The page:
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Can social science’s impact be boiled down to improving and enriching lives? In recent years, there has been an uptake in requirements from funders across the globe to prove impact of scholarly work, and simultaneously, intensified scrutiny about the value…
Surely preparing Britain’s social science community to take the lead in a future of global and interdisciplinary team research isn’t a quest for a mythical beast? Matt Flinders, who heads an ESRC project trying to nurture that leadership, doesn’t think…
The Wales Centre for Public Policy is helping to inform and shape policy decisions by presenting research evidence directly to government ministers, producing over 120 studies in the last five years – supporting effective policy making and benefiting public services…
When practitioners first learn about the matches we do at r4i, one question that sometimes arises is whether it’s worth taking the time to speak with a researcher? Here Adam Seth Levine uses the 2018 data to help answer this question.
An estimated 312,000 children annually lose a parent to imprisonment in England and Wales. Dr. Shona Minson, is the winner for Outstanding Early Career Impact in the ESRC Celebrating Impact Prize 2019.
Impact and Knowledge Exchange series | By Louis Coiffait
by Louis Coiffait (May 22, 2019) | Australia has been sampling a variety of tests for measuring research impact for more than a decade, but has yet to settle on whether the ‘impact agenda’ is here to stay.
(May 20, 2019) | Showing impact is a question of timescales as well as metrics. If you invest in research you are likely to see success in high-quality research outputs such as publications, as the UK has demonstrated in the past couple of decades. But it’s harder to demonstrate innovation and it takes longer.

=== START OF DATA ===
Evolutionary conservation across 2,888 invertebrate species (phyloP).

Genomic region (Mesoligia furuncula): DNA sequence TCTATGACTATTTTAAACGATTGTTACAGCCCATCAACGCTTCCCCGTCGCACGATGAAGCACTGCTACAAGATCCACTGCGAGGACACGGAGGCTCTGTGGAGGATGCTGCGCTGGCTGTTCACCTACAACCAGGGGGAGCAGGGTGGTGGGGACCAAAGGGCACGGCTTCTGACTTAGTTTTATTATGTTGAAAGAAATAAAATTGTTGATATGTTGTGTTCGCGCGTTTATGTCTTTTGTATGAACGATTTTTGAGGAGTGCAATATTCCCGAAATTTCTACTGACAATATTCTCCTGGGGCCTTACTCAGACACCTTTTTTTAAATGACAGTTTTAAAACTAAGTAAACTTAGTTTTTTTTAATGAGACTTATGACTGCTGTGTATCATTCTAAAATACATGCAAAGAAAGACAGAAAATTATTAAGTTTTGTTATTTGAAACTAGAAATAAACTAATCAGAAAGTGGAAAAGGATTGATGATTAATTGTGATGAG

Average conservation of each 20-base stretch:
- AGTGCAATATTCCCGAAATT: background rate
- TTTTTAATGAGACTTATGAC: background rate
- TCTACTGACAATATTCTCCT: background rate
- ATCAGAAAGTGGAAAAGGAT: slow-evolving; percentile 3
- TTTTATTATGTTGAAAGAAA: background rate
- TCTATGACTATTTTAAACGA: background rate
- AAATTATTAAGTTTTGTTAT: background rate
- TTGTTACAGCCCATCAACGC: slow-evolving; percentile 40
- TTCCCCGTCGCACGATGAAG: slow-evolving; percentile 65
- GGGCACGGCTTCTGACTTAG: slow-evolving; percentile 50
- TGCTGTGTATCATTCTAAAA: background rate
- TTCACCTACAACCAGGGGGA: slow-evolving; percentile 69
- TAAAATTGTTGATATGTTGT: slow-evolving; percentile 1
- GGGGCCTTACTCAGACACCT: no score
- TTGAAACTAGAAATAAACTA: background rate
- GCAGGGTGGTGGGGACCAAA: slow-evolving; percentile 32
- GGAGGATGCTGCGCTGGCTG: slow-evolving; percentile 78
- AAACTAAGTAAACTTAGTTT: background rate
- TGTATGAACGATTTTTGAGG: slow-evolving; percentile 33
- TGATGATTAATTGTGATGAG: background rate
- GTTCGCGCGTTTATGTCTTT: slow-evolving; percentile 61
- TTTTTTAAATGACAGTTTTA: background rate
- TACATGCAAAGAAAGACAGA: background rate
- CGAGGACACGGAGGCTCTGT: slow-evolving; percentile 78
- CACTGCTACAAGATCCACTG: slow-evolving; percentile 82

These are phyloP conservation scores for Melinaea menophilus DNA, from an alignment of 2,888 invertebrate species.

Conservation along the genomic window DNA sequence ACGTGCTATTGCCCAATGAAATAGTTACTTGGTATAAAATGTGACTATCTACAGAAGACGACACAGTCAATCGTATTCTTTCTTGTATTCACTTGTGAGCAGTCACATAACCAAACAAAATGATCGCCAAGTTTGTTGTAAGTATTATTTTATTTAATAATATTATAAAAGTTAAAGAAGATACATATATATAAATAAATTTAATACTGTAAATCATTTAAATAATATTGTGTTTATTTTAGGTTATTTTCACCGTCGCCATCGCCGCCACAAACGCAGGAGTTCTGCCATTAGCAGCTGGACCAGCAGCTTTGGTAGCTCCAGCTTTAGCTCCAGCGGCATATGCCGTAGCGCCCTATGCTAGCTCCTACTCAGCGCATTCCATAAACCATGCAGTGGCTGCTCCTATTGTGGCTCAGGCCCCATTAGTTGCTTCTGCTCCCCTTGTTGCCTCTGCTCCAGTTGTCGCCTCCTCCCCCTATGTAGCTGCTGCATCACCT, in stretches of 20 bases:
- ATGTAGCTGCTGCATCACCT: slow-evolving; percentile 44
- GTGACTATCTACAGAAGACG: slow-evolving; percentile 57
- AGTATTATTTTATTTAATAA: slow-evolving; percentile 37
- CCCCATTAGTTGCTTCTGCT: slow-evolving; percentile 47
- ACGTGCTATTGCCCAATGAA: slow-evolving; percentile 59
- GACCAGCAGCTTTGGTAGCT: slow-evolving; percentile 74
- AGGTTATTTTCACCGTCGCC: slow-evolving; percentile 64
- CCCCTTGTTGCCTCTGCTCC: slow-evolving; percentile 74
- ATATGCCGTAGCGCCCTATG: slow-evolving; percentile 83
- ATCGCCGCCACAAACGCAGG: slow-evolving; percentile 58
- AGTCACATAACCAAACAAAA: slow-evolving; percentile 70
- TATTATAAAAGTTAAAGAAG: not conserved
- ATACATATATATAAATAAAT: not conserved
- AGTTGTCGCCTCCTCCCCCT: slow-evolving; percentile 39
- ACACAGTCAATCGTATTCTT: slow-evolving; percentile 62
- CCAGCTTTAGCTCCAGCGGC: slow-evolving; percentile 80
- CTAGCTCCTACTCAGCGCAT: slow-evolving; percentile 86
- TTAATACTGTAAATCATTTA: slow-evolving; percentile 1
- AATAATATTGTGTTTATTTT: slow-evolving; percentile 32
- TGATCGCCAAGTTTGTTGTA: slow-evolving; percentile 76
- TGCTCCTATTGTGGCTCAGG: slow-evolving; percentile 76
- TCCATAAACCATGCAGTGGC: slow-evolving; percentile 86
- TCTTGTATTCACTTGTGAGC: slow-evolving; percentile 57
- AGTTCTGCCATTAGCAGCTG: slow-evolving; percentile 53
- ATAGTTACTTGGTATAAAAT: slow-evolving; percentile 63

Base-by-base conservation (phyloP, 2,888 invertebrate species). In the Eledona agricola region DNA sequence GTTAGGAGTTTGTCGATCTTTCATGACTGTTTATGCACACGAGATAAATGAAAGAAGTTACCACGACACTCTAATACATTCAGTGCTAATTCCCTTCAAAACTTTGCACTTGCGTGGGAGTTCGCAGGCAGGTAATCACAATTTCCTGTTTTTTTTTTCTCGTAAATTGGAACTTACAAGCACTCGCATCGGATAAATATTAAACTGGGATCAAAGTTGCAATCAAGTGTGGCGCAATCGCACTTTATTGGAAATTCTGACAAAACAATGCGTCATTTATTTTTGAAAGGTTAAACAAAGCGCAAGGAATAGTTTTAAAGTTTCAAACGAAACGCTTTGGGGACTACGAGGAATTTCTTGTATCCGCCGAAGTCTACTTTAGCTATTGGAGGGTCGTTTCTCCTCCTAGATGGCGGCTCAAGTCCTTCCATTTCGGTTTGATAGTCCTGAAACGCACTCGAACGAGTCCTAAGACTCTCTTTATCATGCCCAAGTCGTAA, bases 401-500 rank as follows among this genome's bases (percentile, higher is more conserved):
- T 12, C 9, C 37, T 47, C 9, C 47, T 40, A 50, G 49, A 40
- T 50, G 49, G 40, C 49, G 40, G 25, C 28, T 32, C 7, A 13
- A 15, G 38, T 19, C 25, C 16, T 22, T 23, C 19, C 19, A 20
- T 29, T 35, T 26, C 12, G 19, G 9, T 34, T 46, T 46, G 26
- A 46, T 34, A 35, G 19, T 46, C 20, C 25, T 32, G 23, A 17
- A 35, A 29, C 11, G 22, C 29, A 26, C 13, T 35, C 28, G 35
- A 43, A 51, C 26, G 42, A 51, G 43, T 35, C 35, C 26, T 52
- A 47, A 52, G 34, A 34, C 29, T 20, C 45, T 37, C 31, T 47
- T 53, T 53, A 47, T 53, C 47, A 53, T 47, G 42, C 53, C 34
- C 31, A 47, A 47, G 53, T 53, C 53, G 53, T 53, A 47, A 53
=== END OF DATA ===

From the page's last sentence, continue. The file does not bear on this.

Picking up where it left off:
Louis speaks to two leading UK experts who also know other countries; Hamish McAlpine, head of knowledge exchange data and evidence at Research England, and Sean Fielding, director of innovation, impact and business at the University of Exeter, and chair of the UK national knowledge exchange association, PraxisAuril.
To end his trilogy of articles on the research metric system (and Google Scholar in particular), Louis Coiffait explores what improvements could be made.
In his second article about the citation system and Google Scholar, Louis Coiffait looks at some of the current criticisms.
In this first in a series of articles about impact, Louis Coiffait will provide an overview of the current situation for researchers (including social scientists) in the United Kingdom, in particular looking at the impact and knowledge exchange frameworks.
For the public, the recent surge of populism suggests things other than ‘facts’ or ‘truth’ can drive them. In his second article in a series on impact, Louis Coiffait looks at how REF and KEF treat impact in the UK.
A critical blind spot in the impact agenda has been that impact is understood and defined solely in positive terms. Gemma Derrick and Paul Benneworth introduce the concept of ‘grimpact’ to describe instances where research negatively impacts society. Researchers and science systems, they argue, are poorly equipped to deal with.